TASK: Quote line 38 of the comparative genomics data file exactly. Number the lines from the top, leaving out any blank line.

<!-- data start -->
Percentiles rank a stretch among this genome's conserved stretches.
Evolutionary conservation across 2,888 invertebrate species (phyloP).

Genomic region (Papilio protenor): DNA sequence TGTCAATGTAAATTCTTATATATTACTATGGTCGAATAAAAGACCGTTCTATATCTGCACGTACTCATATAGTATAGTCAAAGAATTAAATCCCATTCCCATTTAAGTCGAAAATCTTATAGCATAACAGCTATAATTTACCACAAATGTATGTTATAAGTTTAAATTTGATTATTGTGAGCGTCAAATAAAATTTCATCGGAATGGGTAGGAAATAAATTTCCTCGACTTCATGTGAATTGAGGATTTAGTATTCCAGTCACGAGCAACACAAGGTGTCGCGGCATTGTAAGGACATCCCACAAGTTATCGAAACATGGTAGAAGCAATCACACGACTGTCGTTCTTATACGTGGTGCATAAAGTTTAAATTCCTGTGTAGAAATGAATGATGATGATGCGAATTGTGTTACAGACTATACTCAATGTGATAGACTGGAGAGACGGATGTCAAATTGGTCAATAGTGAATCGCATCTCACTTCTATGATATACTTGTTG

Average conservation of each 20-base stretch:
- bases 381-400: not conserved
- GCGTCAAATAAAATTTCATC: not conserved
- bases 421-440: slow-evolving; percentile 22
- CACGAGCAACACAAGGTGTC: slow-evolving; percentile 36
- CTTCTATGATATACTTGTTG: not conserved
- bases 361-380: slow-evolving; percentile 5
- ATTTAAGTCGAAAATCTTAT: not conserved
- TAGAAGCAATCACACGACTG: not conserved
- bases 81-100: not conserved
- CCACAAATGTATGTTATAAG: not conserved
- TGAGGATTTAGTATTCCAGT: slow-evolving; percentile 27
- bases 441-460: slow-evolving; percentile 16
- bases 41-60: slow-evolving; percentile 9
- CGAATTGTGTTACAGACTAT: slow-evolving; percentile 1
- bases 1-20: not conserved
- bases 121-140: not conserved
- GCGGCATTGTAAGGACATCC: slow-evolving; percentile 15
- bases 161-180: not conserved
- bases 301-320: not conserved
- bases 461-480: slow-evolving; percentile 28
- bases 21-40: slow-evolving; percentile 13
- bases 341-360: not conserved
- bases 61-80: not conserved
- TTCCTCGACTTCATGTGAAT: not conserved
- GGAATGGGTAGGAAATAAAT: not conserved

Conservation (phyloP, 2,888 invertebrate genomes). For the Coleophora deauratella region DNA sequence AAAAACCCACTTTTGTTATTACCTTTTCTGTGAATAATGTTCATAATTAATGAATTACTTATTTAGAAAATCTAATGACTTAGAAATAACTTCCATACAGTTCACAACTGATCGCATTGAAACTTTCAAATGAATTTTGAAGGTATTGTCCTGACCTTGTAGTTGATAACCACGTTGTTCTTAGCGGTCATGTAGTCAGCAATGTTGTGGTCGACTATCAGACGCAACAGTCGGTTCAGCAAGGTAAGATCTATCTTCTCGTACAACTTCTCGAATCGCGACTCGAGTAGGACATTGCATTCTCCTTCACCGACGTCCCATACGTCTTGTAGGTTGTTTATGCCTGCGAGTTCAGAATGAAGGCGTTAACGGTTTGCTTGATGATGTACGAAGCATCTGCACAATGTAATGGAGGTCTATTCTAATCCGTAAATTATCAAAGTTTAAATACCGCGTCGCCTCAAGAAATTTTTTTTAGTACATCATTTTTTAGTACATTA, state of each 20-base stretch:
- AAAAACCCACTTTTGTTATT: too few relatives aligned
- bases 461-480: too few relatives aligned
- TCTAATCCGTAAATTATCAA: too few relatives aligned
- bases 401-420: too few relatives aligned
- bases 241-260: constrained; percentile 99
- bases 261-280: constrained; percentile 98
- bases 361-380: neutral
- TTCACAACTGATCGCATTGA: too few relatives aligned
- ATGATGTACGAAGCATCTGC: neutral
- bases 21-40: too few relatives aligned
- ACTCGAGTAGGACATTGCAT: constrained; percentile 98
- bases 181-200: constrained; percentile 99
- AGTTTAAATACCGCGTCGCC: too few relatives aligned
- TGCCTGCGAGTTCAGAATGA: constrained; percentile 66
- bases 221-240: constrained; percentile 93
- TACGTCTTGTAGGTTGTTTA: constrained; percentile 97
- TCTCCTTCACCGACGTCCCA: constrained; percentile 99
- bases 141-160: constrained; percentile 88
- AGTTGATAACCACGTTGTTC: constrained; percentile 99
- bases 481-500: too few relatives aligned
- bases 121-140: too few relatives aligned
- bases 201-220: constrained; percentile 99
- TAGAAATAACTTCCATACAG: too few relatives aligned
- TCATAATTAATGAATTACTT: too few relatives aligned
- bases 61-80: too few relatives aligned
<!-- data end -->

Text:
- TTCACAACTGATCGCATTGA: too few relatives aligned